Did Kim Jong-un’s China visit herald the return of the Beijing-Pyongyang alliance?
Leaders’ meeting was ‘a strategic choice and the only right choice’ for the two countries, Xi says
North Korean leader Kim Jong-un said during his visit to China that he wanted to “meet President Xi Jinping often”, as the traditional allies pledged to reset their relationship after years of setbacks.
The two sides vowed to hold “frequent high-level exchanges” and strengthen communications at all levels, China’s foreign ministry said in a statement.
The visit was Kim’s first outside North Korea since he came to power in 2011. Ties between Beijing and Pyongyang have been stormy in recent years.
According to a report by the Korean Central News Agency, Kim said he and Xi should meet more frequently to consolidate the two nations’ relationship, and that he had extended an invitation to Xi to visit North Korea.
Stressing their shared past, Xi said a strong relationship between the two countries was “a strategic choice and the only right choice for the sides to make based on history and reality”.
“This should not and will not change because of any single event at a particular time,” Xi said, without referring to any specific incidents.
Relations between China and North Korea had been on a downward trend before the leaders’ meeting, with Pyongyang conducting a nuclear test during an important event in China last year and a lack of high-level exchanges.
Xi said Kim’s visit came at a “critical moment” and was “very significant” to the development of relations between the two nations.
Although the foreign ministry described Kim’s visit as informal, he was afforded all of the honours bestowed on state leaders, including a formal welcoming ceremony, a review of troops at the Great Hall of the People and a banquet after the leaders’ talks.
China’s Premier Li Keqiang, Vice-President Wang Qishan and Politburo Standing Committee member Wang Huning also met the North Korean leader.
During his short stay in the country, Kim visited the Chinese Academy of Sciences, where he watched presentations on nuclear physics, space, energy and agricultural technology.
North Korean state television broadcast a 30-minute programme about Kim’s visit in a sign of how highly Pyongyang regards the country’s relationship with China.
Analysts said the meeting of the two leaders also provided clear evidence of the nations’ alliance ahead of Kim’s planned summit with US President Donald Trump.
In a tweet on Wednesday, Trump said he had received a message from Xi that the meeting with Kim had gone well and that Kim was looking forward to meeting him. Trump added, however, that it was essential to maintain both sanctions and political pressure on Pyongyang.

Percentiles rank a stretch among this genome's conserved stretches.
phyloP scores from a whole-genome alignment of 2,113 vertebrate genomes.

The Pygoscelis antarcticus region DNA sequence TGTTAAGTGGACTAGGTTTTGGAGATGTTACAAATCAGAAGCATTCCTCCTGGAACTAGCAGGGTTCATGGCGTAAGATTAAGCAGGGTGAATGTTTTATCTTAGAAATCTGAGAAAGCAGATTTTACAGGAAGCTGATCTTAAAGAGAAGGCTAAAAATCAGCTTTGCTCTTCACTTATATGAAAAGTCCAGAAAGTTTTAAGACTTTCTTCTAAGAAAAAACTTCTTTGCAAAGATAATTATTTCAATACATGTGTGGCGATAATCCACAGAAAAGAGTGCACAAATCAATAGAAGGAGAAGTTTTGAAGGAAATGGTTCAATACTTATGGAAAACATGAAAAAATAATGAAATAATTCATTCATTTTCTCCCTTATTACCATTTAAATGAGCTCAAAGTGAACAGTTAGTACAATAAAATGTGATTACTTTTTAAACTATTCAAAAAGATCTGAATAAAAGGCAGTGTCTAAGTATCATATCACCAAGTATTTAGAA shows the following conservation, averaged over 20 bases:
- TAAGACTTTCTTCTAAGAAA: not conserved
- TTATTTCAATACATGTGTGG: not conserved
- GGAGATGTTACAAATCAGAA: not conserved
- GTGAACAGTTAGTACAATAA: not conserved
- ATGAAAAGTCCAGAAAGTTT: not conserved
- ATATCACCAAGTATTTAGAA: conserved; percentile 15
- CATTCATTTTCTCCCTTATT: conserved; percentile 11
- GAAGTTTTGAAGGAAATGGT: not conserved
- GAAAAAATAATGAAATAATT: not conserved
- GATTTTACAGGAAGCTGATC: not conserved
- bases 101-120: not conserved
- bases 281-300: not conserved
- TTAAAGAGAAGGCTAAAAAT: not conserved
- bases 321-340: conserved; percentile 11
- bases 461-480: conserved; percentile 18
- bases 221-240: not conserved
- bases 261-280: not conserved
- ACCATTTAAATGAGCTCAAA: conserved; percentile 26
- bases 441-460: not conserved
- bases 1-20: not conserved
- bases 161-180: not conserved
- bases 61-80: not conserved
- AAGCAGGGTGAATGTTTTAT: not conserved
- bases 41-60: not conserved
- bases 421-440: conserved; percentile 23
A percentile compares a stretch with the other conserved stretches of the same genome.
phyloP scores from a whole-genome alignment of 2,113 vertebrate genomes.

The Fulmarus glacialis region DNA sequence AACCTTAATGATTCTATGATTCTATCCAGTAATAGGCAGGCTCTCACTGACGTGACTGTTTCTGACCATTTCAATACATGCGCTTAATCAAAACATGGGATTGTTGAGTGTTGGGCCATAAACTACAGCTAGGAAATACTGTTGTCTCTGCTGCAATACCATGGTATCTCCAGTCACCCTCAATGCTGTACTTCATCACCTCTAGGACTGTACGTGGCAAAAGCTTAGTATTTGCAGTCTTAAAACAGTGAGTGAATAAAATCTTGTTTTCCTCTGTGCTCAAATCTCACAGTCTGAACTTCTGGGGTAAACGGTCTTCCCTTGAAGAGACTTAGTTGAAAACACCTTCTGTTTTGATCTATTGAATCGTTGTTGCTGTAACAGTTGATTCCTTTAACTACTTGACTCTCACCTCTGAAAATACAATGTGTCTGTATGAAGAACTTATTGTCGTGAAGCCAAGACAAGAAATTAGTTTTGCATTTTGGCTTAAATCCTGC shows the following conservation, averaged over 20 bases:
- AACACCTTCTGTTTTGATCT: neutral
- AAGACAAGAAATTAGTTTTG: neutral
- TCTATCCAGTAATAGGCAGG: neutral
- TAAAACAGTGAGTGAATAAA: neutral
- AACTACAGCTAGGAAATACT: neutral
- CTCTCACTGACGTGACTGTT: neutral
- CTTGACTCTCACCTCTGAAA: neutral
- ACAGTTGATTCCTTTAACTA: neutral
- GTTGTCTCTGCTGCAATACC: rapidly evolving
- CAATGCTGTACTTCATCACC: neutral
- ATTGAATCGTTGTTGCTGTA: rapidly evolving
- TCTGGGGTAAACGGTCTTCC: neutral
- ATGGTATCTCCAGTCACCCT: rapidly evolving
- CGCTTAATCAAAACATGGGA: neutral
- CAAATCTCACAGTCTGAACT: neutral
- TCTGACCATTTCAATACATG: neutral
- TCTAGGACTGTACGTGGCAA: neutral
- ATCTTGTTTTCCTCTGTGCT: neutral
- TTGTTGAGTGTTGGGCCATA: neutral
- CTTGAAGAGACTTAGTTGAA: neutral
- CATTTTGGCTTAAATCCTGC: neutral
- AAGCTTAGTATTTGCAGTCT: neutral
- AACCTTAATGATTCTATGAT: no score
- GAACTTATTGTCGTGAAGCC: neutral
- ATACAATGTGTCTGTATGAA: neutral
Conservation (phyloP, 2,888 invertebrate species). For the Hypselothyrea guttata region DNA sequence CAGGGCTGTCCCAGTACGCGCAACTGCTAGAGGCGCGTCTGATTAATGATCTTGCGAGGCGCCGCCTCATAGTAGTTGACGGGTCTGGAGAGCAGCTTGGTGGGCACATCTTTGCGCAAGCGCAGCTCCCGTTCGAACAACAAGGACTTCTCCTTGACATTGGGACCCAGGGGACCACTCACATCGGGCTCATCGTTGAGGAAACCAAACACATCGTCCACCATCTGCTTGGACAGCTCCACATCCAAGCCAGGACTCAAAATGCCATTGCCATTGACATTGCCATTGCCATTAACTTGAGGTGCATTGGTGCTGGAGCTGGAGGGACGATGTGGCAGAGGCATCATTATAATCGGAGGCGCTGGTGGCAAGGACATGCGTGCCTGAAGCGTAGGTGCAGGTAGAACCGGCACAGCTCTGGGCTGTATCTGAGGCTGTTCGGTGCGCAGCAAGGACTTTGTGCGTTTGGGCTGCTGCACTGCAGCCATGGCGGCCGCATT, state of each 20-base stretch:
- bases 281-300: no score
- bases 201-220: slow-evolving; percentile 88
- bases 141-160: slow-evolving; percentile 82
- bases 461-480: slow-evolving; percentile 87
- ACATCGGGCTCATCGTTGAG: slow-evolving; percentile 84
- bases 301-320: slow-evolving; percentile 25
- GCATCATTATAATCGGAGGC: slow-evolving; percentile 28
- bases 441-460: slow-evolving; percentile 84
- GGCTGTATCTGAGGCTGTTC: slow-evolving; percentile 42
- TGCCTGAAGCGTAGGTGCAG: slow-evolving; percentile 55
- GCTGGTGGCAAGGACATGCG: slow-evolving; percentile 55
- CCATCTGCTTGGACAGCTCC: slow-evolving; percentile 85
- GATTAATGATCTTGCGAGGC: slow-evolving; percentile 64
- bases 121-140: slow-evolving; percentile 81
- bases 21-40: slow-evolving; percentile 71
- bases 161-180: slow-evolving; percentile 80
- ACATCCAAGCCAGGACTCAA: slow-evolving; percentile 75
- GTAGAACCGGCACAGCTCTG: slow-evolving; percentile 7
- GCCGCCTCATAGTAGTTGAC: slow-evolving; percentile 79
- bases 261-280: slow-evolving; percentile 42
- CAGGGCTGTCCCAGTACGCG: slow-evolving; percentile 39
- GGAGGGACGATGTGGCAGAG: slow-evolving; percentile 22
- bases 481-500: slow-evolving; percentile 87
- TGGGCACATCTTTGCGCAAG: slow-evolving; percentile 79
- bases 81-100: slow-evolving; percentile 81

Boo Seung-chan, a research fellow at Yonsei Institute of North Korean Studies in Seoul, said Kim might have been seeking reassurance from China ahead of his talks with Trump, at which he is expected to raise the issue of US troops in South Korea.
“Kim knows that the US and South Korea would never agree to the withdrawal of US troops, so he may take the dovish line of changing the nature of US troops, so they no longer target the North,” he said. “He wants his ally, China, to be part of the assurance deal so as to ensure his regime’s survival.”
In the years since Kim succeeded his father, Kim Jong-il, the relationship between China and North Korea has deteriorated. Pyongyang’s repeated missile launches and nuclear tests, as well as Beijing’s endorsement of United Nations Security Council resolutions against the regime, including a ban on North Korean exports, have done little to help the situation.
One of Pyongyang’s nuclear tests was conducted on September 3 last year as China was hosting an emerging markets summit – a move critics said embarrassed Beijing.
North Korea has also repeatedly criticised China for siding with the United States, and warned Beijing to stop the “dangerous move of collapsing the pillar of North Korea-China relations”.
Although Xi has never visited North Korea, when Song Tao, the head of the Communist Party’s International Liaison Department travelled to Pyongyang in November, Kim did not meet him.
The statements released by the two nations on Wednesday made no mention of their disputes, but did declare their mutual commitment to the denuclearisation of the Korean peninsula.
As well as proposing more frequent high-level visits, Xi suggested the two sides enhance communications on key strategic issues, promote regional peace and strengthen exchanges between ordinary people.
Zhang Baohui, a security analyst at Lingnan University in Hong Kong, said Kim’s trip was a significant move by both sides to repair damaged ties.
For China, having an ally on the Korean peninsula provided an essential counterbalance to the United States’ relationship with South Korea, he said.
Nick Bisley, an international relations professor at La Trobe University in Australia, said the trip was a sign that the gap between North Korea and China had closed.
“North Korea and China are back – it’s like the old days, that whole lips and teeth image,” he said, referring to a quote by the late Chinese leader Mao Zedong.
“Whether it’s true or not, “the messaging is pretty clear,” he said.
Tong Zhao, a fellow at Carnegie Endowment for International Peace, a Washington-based think tank, said it was also important for North Korea to maintain its relationship with China ahead of Kim’s talks with Trump.
“If North Korea has a strong relationship with China, it will be hard for the US to consider military action against North Korea or increase its economic sanctions without China’s support,” he said.
Additional reporting by Sarah Zheng and Jeongho Lee